Just to cross the finish line upright in a marathon, you’ll train forty or fifty miles a week. You’ll do one or two training runs of twenty miles or more. You’ll train in ice storms and stifling humidity. You’ll run with sore knees and twisted ankles.
You’ll do it all for the race’s last two-tenths of a mile. Even if you have to walk part of the race, and even if your calves cramp so bad that you can barely put one leg in front of the other, you will run past the finish line. You’ll do it even though you’re dehydrated, and the sweat on your eyebrows has formed into salt crystals, and even though your nipples bleed because you did not remember to apply friction protection. You’ll run like it is the first mile of the race instead of the last few steps.
You’ll do it for yourself, sure. But you’ll also do it for all those people at the finish line on the other side of the barricades. You don’t know them, but they cheer for you. Many of them have come because their loved runs are running. But not all of them. Many in the crowd come to the finish line because they understand the effort ordinary humans put into that extraordinary event. They know the runners are not incredible athletes, but people just like them. They see the equality of a marathon. They know that people who could not win a one hundred meter dash, hit a baseball far, or throw a touchdown, can do this.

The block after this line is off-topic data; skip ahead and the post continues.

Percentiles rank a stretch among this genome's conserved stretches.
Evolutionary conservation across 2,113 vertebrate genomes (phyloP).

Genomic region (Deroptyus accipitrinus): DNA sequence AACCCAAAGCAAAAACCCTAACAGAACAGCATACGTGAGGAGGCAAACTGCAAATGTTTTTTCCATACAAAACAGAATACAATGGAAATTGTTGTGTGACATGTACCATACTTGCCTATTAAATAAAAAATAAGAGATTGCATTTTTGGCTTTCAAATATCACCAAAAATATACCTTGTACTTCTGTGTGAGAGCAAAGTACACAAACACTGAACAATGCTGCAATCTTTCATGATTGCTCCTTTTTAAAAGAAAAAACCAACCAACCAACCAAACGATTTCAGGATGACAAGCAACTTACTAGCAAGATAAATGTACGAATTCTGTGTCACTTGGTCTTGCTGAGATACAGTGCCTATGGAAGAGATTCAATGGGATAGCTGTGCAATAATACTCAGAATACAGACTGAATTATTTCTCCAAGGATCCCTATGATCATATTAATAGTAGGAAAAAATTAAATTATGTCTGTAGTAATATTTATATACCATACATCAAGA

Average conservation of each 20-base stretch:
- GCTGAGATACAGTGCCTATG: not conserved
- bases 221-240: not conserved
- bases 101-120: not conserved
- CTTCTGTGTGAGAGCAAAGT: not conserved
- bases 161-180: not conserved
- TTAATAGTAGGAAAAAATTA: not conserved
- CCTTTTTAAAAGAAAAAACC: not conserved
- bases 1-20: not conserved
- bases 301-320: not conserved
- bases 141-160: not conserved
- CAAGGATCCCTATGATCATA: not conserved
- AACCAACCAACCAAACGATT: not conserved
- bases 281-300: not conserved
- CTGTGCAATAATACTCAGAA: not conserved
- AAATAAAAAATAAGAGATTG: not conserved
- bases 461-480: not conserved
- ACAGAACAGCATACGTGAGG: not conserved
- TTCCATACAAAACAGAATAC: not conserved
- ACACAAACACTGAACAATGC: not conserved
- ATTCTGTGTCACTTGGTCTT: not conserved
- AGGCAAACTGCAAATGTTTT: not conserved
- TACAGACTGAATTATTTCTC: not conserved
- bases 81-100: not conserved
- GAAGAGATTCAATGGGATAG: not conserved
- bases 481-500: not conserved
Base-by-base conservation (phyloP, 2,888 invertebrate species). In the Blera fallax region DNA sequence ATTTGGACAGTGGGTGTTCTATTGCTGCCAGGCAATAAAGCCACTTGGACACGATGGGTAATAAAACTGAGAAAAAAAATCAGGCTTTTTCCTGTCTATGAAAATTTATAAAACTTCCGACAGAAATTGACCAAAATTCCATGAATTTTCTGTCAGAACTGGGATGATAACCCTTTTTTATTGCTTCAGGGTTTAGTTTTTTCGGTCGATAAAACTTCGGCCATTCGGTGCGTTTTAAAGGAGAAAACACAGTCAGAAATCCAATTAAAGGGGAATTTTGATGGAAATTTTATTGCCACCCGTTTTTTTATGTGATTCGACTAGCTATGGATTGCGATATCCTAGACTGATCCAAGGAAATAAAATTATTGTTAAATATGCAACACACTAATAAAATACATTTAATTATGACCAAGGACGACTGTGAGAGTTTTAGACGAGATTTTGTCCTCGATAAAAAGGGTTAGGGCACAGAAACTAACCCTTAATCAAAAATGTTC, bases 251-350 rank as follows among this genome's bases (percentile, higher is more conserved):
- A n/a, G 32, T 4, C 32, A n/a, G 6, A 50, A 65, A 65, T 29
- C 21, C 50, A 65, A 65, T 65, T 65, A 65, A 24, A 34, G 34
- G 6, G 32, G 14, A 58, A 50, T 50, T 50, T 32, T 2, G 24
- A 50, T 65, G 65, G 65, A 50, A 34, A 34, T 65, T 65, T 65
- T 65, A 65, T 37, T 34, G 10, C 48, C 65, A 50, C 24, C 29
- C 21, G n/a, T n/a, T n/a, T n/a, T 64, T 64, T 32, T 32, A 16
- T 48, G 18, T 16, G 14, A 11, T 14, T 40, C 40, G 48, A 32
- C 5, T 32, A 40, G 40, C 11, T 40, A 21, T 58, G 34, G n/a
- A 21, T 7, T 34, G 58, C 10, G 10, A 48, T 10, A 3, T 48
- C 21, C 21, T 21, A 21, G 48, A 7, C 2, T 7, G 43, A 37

The fastest runner in the world, and the slowest, will run the same distance, the same hills, and cross the same finish line. You get to hear the cheers from the same strangers who applauded the winner. Volunteers will welcome you with energy drinks and silver thermal blankets. They’ll hang a medal around your neck and congratulate you for your accomplishment the same as if you set a world record. They will mean it, too. You will thank them for their kindness. You will be glad you finished strong for all those strangers.
When you cross the finish line, passing the cheering crowd and volunteers, you may cry a little. Because you did it. Because all those weeks and hundreds of miles of training are over. You’ll cry because it was worth it after all, and because you want to do it again. For those cheers at the finish line.